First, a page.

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New Year, New Me…How’s That Going?

Picture it, Sicily…1912…Juuuust kidding!  It was more like Hagerstown, 2011. I’d already spent 28 YEARS of my life expanding my skin suit to the max bearing babies and eating beyond my stomach’s capacity. All while not doing the simple, daily micro-tasks of caring for myself and my future self’s health.

That’s right. I said “simple.” And, I said, “daily.” What are these profound “simple” and “daily” tasks, you ask? Nothing new or profound, I promise…

  • Eat smaller portions
  • Make those portions more protein-filled and  nutritious
  • Move your body
  • Try to improve your faith, your brain, and your relationships – with yourself and others

How you do all of the above is completely up to you! There are books a zillion written on each topic, and experts E-V-E-R-Y-W-H-E-R-E that would LOVE to assist within all budget levels. Need a recommendation? Feel free to reach out.

Back to my story. On Christmas Day of 2011, because I hadn’t done what I needed to do to care for my body, I found myself stuck. Quite literally. I had sat down on the floor to open presents with my then two-and-a-half-year-old, six-month-old, and their father. Like you do.  And when I went to stand up, I couldn’t. (Insert shocked face emoji here, right?!) My legs had fallen asleep after my 400-pound frame had sat for too long. I remember panicking. While completely embarrassed, I army crawled to the nearest piece of furniture so I could pull myself to a sitting position. Then, I struggled to get myself into a seated position and had to wait for blood flow to return to my lower extremities so I could stand up and move around again.

On that day, my kiddos became my “WHY”, my motivation to make some needed changes. I remember bawling to their dad saying, “What if something had happened to them and I was unable to simply stand and help them?” After too many dieting attempts over the years, that was the straw that broke this camel’s back.  I’d rung in countless New Years with “new me” goals and never once had I followed through on them. I’d gotten used to excuses of my family’s “big-boned” nature mixed with “clean your plate”, “eat your money’s worth”, and “massive restaurant serving sizes” as my lot in life. I was behind a quick-fix diet culture eight ball with no long-term how-to tools to help.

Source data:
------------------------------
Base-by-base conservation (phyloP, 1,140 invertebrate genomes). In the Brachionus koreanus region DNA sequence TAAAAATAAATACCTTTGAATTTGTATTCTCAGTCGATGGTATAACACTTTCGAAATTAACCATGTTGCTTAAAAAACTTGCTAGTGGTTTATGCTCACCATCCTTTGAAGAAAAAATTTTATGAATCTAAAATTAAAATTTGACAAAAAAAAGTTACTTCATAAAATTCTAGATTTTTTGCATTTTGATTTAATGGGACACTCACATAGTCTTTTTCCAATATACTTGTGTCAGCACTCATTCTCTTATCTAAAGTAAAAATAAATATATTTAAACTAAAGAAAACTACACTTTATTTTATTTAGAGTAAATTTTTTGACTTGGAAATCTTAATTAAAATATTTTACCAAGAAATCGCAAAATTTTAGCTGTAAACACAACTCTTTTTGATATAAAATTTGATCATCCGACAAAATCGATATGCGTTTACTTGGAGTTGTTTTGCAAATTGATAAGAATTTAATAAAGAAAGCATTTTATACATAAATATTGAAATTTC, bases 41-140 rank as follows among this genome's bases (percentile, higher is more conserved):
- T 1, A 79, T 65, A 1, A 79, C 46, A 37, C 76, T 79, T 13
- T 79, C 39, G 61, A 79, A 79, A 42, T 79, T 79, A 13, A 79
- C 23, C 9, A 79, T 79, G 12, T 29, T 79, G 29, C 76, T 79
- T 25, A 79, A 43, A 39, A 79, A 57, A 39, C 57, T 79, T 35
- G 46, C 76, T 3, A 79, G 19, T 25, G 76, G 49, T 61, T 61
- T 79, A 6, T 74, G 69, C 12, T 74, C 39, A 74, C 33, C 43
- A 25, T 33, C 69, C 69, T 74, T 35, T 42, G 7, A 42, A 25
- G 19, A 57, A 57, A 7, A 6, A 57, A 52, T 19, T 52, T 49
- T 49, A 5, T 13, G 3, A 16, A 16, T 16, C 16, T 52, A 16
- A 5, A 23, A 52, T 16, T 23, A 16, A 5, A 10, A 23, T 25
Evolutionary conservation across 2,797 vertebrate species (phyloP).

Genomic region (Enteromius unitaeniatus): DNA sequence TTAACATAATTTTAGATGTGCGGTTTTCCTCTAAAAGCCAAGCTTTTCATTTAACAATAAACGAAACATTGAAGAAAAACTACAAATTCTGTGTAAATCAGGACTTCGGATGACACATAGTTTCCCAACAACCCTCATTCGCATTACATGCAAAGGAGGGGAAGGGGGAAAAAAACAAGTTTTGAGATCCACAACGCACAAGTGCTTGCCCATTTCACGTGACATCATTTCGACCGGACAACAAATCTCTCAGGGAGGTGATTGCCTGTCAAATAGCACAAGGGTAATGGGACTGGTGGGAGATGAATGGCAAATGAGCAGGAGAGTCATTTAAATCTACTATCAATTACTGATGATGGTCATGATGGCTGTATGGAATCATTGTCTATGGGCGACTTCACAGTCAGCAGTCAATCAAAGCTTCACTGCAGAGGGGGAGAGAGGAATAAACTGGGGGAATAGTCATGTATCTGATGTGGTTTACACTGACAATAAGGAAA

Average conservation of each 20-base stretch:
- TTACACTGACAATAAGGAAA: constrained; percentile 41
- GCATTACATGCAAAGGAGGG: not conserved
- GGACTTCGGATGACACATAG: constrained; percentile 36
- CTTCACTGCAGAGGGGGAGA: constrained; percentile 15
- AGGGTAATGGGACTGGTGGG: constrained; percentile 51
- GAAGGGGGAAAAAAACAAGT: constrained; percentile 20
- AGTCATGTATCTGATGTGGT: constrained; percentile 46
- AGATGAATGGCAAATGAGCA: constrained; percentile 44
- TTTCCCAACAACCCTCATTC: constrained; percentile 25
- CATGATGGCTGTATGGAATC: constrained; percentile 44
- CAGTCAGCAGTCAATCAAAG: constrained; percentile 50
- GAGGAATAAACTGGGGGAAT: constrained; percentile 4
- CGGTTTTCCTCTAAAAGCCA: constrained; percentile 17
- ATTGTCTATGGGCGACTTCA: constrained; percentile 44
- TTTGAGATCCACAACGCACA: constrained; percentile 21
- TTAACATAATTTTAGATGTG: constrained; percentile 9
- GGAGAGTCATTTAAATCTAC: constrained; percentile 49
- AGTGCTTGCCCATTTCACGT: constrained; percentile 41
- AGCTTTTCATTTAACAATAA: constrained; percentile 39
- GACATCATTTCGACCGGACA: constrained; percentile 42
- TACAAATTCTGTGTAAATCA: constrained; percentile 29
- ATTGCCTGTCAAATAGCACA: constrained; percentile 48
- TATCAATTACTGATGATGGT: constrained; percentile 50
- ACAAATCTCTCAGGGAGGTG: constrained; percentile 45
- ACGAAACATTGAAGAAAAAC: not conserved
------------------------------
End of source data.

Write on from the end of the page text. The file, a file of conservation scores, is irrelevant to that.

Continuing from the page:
My six-foot frame now holds about 215 pounds. Although maintaining a 185-pound weight loss for ten years is considered by many standards a “success”, I’m often reminded of the literal baby steps, daily challenges and choices, and NSVs (non-scale victories) that all added up along the way.

I’m typing this up in early February, sure. However; I think it’s applicable year round. If you’re the type that can decide to make a change and just…do it – WHOA!!! (Like Joey from Blossom would say…) That’s amazing! I guess this article might provide insight into how some of the rest of us live. However; if you’re anything like me (a later-in-life diagnosed ADHDer, elder millennial with a laundry list of things to do and people to care for), you might understand the struggle of sticking with a habit once the motivation dies down and/or the commitment to do something seems a bit more difficult than you thought it would be.

So, if you made a New Year’s resolution and haven’t kept up with it, can I tell you something? IT’S OK!  You have an opportunity every day to try again. For me, it took an initial medical consult, six months of nutrition counseling, multiple rounds of bloodwork, a cardiac clearance, a psych eval (that I still don’t know how I passed), two approvals from insurance, AND a major surgery over the span of 18 months for me to finally implement changes that would benefit me long term.  

Looking back at my 28-year-old self, I can’t thank her enough for everything she did to benefit me. Thanks to the changes she pursued and the healthy habits she began practicing, this 40-year-old body can run with her kids, do Polar Plunges to benefit charities, fly in airplanes without a seat extender, ride roller coasters and elevators without being nervous about the weight limit, wear mid-sized clothing that is available just about everywhere, and YES! – get up off the floor after sitting for a while.  🙂

Thanks to her weight loss surgery in 2013, Chandra Metz has become a spokesperson for health & wellness for the bariatric community.  Chandra created a private Facebook Support Group for those who have had or are interested in having weight loss surgery. She & her husband, Martin, own C & M Lawns and keep busy raising and loving their full 4 kids. 

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